How do I combine polygons?
April 11, 2007 7:48 AM   Subscribe

Given multiple contiguous polygons, the coordinates of which are precisely known, how can I combine them into a coordinate set for a single polygon?

I'm creating some maps that show the zip codes within a US metro area, shaded by the frequency of a particular event within each zip code. I've got the cartographic boundary files from the Census Bureau, and have created some pretty nice-looking maps using Perl and GD. However, I'd like to draw custom borders around certain contiguous "clusterings" of zip codes. Can anyone describe (not necessarily in code -- even just at an abstract, theoretical level) how I might combine multiple polygons (for which I have exact coordinates) into a single polygon, the outline of which I can overlay on the map as the "cluster border?"

The only thing I've thought of would be to actually draw in a temp image each zip code as a filled polygon, and then do a pixel-by-pixel analysis of the resultant image to figure out where the border lies, but surely there's a simpler way.... isn't there?
posted by Doofus Magoo to Technology (18 answers total) 5 users marked this as a favorite
You have a bunch of points, and want to find the convex hull of them all. This is a well studied problem. Search on Google you can find lots of algorithms.
posted by chunking express at 7:55 AM on April 11, 2007

At least, that's what it sounds like you want to do.
posted by chunking express at 7:56 AM on April 11, 2007

Best answer: A question:

For any given actually-adjascent pair of zones, are the vertices that should be identical actually identical?

If not, can we presume you can do some post processing to identify logical pairs/sets of "identical" vertices and fix 'em so they are, in fact, identical? So two points below a certain threshold of difference, say, would be updated to all be the same.

Assuming yes to either the former or the latter, you've essentially got zones defined as polygons built out of a limited, common set of vertices: so, if you have two adjascent zones, they've got one-or-more edges exactly in common.

One method of creating a larger polygon would be to combine the lists of edges/vertices of all the zones in your set, and then remove any duplicate edges. If all your polygons are drawn clockwise (or counterclockwise), you can search each pair of vertices in your combined list for both V1-V2 and V2-V1: if you find a match, that's a shared internal edge, and can be nixed.

After that, you've got all the edges of your combined polygon. I think. It's been a while.
posted by cortex at 7:57 AM on April 11, 2007

Do you just want the convex hull of the set of points that forms the boundary of each of your zip code regions? That should enclose all the zip code regions (and possibly some extra depending on how the points are distributed).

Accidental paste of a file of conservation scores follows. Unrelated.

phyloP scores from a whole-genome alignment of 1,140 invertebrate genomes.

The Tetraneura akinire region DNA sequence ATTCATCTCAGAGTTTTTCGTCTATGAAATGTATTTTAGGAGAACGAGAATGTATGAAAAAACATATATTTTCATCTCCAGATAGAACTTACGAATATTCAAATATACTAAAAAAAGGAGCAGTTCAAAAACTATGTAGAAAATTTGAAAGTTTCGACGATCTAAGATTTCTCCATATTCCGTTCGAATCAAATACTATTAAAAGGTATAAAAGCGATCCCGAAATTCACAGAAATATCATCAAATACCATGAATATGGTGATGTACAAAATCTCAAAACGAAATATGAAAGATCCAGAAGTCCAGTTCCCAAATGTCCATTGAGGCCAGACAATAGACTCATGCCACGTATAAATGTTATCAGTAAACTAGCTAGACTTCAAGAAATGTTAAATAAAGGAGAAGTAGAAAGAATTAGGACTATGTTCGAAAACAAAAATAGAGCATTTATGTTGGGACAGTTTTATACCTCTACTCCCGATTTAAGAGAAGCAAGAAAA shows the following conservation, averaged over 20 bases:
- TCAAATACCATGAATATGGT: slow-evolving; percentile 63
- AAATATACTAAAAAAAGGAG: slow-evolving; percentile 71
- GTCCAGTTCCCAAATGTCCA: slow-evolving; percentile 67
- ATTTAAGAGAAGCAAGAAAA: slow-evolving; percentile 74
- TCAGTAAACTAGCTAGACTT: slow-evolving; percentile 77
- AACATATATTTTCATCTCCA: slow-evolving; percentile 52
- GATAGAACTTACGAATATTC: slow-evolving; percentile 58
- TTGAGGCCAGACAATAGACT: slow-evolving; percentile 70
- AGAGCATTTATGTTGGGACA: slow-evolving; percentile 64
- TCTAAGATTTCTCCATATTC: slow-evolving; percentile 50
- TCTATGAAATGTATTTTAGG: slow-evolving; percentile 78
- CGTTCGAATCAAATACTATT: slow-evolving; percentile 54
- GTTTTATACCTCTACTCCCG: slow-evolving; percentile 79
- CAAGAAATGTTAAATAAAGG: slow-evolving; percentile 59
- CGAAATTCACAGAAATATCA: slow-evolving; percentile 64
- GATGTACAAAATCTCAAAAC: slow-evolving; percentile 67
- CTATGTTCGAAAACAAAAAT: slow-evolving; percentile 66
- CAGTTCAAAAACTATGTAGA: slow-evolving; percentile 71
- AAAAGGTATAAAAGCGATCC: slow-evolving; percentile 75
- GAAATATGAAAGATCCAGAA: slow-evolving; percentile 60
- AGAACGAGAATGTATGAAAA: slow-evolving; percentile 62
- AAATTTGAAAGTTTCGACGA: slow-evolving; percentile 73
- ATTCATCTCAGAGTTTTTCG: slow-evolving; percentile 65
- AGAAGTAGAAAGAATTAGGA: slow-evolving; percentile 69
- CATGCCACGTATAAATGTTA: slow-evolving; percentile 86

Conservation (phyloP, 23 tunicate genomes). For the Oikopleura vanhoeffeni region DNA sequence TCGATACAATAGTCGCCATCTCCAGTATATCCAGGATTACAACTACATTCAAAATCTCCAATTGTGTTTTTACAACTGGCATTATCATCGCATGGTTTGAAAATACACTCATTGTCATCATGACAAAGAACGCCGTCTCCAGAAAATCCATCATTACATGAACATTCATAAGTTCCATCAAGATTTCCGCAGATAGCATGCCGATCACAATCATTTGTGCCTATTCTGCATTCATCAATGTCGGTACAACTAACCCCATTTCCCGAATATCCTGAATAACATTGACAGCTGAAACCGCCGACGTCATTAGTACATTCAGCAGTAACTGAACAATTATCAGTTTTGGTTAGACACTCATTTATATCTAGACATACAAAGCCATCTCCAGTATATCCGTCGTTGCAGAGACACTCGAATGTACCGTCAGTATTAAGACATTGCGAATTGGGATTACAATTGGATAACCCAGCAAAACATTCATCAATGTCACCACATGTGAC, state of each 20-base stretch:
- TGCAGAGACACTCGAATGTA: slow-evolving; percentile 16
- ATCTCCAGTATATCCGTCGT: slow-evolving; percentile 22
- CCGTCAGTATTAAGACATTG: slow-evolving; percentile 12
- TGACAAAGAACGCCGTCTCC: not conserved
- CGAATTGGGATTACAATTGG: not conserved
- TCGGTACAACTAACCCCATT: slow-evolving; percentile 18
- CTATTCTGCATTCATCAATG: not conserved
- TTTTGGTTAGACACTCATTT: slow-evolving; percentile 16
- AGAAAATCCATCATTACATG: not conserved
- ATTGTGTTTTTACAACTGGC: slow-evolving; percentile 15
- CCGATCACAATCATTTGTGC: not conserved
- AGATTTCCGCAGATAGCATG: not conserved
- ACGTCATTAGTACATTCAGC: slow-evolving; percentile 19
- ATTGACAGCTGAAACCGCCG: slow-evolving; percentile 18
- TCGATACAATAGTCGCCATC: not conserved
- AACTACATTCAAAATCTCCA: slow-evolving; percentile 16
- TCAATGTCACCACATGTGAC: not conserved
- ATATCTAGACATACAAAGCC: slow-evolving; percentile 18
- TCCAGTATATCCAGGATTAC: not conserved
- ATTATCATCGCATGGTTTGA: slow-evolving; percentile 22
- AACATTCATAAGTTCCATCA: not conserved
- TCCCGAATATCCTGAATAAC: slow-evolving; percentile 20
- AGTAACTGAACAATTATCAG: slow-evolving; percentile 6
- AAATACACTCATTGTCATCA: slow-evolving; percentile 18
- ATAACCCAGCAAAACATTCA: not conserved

I presume you want to take as input any old sets of regions and spit out the contiguous region, so doing it by hand for the particular set wouldn't be useful.

You might be able to try ordering the coordinates, say lexicographically, and then traversing them in some good way, but I'm not sure that would get you waht you want.
posted by leahwrenn at 7:58 AM on April 11, 2007

I don't think it's a convex hull problem—it sounds like Doofus Magoo could easily end up with a non-convex final perimeter.

(For that matter, my basic method may leave a big gotcha in the case of desired donut-holes within a containing outer perimeter.)
posted by cortex at 7:59 AM on April 11, 2007

I agree with cortex. If your polygons are expressed as sets of pairs of points, put all the pairs of points into a list, throw the duplicated pairs away, and draw a polygon with the remaining pairs.

The convex hull of your points isn't quite what you're looking for, because zip codes sometimes have concave edges.
posted by Mr. President Dr. Steve Elvis America at 8:04 AM on April 11, 2007

cortex, even if there are donut holes, I think your method will draw the right lines. The question just becomes how to fill it correctly. The module he's using might already be smart enough.
posted by Mr. President Dr. Steve Elvis America at 8:07 AM on April 11, 2007

Response by poster: The convex hull is a good lead; I'll look into it. I should point out that the borders have to be identical to the zip codes which comprise the cluster, so if there's any rounding that takes place as part of calculating the convex hull, that won't work.

One not-insignificant complication is that the polygon boundaries are not in fact perfect -- consider two zip codes that share a common border which is a river. In many cases, each zip code goes to the river's edge, while the river itself is "unallocated." In addition, one zip code's river border might be made up of 3 vertices, while the adjacent zip code's river border might be made up of 30 vertices.

There is only one "doughnut-shaped" zip code, but it's being clustered with the zip code that makes up the "hole," so I can adjust that one manually if necessary.

Traversing the combined sets of coordinates for each polygon in the cluster to find out which are the "outermost" vertices, as leahwrenn suggested, sounds like what I thought I was going to have to do, but I'm not really sure how to go about that (distance from the centroid, maybe, but in order to calculate the centroid I imagine I need the combined coordinate set... but maybe not).
posted by Doofus Magoo at 8:07 AM on April 11, 2007